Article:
ChatGPT and other AI chatbots aren't the problem - we are

A robot hand reaching towards a yellow sign that reads "Caution" in black letters
(Image credit: Getty Images)

I don't live in fear of AI. Instead, I fear people and what they will do with chatbots like ChatGPT and the best AI image-generators like Stable Diffusion, just as I fear what they'll do with any other powerful technology or object. Case in point, how some are using artificial intelligence and chatbots to generate fake images and stories and, naturally, present them as fact.

It's horrible, shameless, and dangerous.

Recently, a magazine in Germany (Die Aktuelle) printed what appeared to be a new and exclusive interview with former Formula 1 driver Michael Schumacher who was injured in a 2013 skiing accident, and splashed it across its front page. It didn't take long for people to figure out that the interview was a total fabrication, one that may have fooled more than the normal number of gullible types because Schumacher's answers were generated by an AI chatbot called is a ChatGPT rival that lets you talk to famous figures both dead and alive. While not quite in the same Large Language Model class as the Bards and Bing AIs of the world, it's smart enough to recreate conversations with a wide swath of historical people, and to do a pretty convincing job of it. 

What it isn't meant to be, is accurate: it's available largely for entertainment, and its creators are careful to state that "Everything Characters say is made up! Don't trust everything they say or take them too seriously."

Naturally, someone had to abuse it.

In recent months, I've spent a lot of time with all the major chatbots, including ChatGPT, Google Bard, and Bing AI, asking them to create all manner of creative, silly, and mostly useless content. I take nothing at face value, knowing that there is still a tendency toward AI chatbot hallucinations (presenting fiction as fact).

What I didn't imagine is that anyone would start using content spit out by these AIs to share as original stories, articles, videos, and even music from existing and long-deceased artists. It's not just distasteful, but dangerous.

Again, the idea that this is somehow the fault of AIs (not people with the ability to have faults, by the way) is ludicrous. The fault is, as always, in our humanity. People don't know how to responsibly use a good, bad or indifferent thing.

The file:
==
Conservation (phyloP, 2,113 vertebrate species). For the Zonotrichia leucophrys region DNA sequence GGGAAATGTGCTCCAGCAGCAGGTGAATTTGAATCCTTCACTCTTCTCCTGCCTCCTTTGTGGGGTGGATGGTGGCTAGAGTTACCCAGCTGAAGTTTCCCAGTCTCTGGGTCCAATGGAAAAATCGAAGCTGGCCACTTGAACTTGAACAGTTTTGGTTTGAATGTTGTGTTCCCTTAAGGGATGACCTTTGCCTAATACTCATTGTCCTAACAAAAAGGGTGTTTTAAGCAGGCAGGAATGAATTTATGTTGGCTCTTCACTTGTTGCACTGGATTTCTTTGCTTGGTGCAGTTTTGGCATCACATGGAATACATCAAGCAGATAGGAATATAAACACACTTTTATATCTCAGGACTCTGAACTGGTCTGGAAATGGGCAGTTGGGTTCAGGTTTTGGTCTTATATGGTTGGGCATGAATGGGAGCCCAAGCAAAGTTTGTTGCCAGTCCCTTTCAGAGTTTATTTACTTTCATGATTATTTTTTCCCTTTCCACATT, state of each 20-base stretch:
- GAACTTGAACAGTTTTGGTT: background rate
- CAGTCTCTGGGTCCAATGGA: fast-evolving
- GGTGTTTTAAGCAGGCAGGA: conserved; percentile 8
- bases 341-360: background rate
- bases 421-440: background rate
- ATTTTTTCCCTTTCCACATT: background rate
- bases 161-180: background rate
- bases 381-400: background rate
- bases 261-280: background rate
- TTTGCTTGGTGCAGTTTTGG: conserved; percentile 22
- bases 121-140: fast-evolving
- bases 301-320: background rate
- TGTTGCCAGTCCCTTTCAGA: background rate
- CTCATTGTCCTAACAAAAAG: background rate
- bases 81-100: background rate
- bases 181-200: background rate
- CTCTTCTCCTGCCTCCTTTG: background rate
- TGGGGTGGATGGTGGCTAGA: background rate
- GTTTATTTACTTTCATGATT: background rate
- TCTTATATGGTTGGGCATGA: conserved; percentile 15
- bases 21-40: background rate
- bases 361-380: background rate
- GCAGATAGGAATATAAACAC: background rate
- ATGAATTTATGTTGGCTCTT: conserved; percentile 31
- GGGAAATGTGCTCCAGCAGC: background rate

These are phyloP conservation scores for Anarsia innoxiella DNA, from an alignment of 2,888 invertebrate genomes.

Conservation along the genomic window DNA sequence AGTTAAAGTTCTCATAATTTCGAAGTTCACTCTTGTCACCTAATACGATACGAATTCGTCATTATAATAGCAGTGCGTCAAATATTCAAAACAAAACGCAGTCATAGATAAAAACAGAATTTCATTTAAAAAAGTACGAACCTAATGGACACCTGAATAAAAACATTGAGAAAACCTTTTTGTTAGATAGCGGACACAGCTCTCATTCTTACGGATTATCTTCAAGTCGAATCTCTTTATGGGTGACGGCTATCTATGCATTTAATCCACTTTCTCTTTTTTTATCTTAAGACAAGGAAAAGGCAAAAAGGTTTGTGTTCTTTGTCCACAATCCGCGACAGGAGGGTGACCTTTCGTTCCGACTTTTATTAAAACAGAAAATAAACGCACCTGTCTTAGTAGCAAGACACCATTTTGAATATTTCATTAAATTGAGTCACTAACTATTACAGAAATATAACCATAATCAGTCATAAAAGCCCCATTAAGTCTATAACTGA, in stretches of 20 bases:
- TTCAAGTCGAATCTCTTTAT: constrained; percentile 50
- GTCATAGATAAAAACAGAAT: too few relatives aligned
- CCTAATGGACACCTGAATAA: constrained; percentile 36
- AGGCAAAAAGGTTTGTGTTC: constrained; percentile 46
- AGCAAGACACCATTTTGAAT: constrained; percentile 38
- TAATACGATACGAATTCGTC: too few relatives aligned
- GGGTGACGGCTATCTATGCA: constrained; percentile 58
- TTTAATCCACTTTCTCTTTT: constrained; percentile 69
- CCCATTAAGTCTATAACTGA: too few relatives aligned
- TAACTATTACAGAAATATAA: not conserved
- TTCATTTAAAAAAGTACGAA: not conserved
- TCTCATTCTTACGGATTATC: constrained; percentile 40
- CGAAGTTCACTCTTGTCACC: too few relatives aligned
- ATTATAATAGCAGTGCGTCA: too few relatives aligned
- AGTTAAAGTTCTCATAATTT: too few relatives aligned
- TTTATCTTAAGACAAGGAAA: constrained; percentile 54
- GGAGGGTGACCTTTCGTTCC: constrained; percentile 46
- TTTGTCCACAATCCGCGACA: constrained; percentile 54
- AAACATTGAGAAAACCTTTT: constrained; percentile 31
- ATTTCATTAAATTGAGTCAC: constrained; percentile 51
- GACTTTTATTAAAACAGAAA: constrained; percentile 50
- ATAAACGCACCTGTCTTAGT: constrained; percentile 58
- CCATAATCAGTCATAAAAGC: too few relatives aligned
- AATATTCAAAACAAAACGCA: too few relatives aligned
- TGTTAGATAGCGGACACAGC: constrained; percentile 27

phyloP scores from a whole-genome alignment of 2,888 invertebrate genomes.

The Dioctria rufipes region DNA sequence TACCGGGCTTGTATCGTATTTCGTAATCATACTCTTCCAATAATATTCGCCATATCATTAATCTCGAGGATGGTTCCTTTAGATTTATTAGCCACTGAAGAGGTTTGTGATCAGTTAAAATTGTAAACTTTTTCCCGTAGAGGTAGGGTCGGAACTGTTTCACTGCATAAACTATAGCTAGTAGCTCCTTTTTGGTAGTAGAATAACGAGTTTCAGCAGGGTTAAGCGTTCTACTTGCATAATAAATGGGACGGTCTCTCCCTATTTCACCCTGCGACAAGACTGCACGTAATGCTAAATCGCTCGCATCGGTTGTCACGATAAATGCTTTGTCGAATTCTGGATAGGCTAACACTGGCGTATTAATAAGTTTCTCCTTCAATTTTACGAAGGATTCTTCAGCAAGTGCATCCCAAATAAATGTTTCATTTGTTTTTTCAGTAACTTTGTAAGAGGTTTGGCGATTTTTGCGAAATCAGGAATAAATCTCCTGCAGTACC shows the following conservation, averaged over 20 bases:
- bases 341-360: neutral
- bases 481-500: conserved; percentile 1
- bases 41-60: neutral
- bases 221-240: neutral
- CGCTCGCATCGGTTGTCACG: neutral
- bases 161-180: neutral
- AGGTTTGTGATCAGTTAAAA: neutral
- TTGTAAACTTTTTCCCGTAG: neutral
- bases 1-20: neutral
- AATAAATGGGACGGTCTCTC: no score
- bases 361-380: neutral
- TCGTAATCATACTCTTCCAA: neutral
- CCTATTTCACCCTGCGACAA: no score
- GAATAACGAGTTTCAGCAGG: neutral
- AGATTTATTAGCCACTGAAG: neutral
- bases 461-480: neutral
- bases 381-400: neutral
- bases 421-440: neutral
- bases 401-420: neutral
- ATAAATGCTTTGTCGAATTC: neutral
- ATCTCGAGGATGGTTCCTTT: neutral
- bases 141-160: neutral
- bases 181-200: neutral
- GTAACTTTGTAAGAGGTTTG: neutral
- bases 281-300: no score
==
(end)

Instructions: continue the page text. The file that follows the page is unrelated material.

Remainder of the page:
As a species, we are prone to excess, and whatever pleasurable thing we're offered, be it sex, money, drugs, or AI, it's a clarion call to do more of it – a lot more of it. 

We're currently so obsessed with the incredible capabilities of these chatbots that, like any addition, we cannot stop using them. I admit, I have a habit of loading up ChatGPT (the GPT-3 version) and asking it a mix of important and ridiculous questions.

The other day I asked it to create a logline for a new TV series about a time-traveling mailman. It did a nice job, though I do wonder how much was sourced from other people's work. You just never know how much ChatGPT is inadvertently plagiarizing. At least this isn't important stuff (unless the show gets picked up. 😁).

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This week, I asked it to solve the climate crisis. ChatGPT's ideas about moving to a plant-based diet were interesting but, as people noted on Twitter, ChatGPT left out a lot of other real climate-altering factors. As always, I was careful to present this as ChatGPT's response and not use it, say, in my reporting.

Sure, I'm not a climate reporter, but what if I was? It would be insane for me to blend what I 'learned' from ChatGPT about climate change into a news story that is intended to inform millions of people.

That is my point. ChatGPT and other chatbots like it are not a substitute for real, original research and reporting. In journalism, we often say, "Go to the source." That means you find where the information or interview originated and/or conduct the interview yourself and use that as the foundation of your story.

Simply put, nothing an AI chatbot produces can be used in a serious way. Honestly, I do not care if the German magazine was yellow journalism at its finest and "no one cares." We all should care, because someone who is not necessarily a bad journalist will eventually stumble on something that stupidly re-reported those AI-generated quotes and possibly try presenting them as fact.

Decades from now, Schumacher might be quoted as saying things he never spoke of in his life. Will we know the difference?

The point is, we have to draw a hard line now. AI Chatbots are recreational tools that can help us build products, maybe code, and offer insights and direction, but they cannot be trusted as sources. They just can't. So don't. Please.

Lance Ulanoff
Editor At Large

A 38-year industry veteran and award-winning journalist, Lance has covered technology since PCs were the size of suitcases and “on line” meant “waiting.” He’s a former Lifewire Editor-in-Chief, Mashable Editor-in-Chief, and, before that, Editor in Chief of and Senior Vice President of Content for Ziff Davis, Inc. He also wrote a popular, weekly tech column for Medium called The Upgrade.

Lance Ulanoff makes frequent appearances on national, international, and local news programs including Live with Kelly and Ryan, the Today Show, Good Morning America, CNBC, CNN, and the BBC.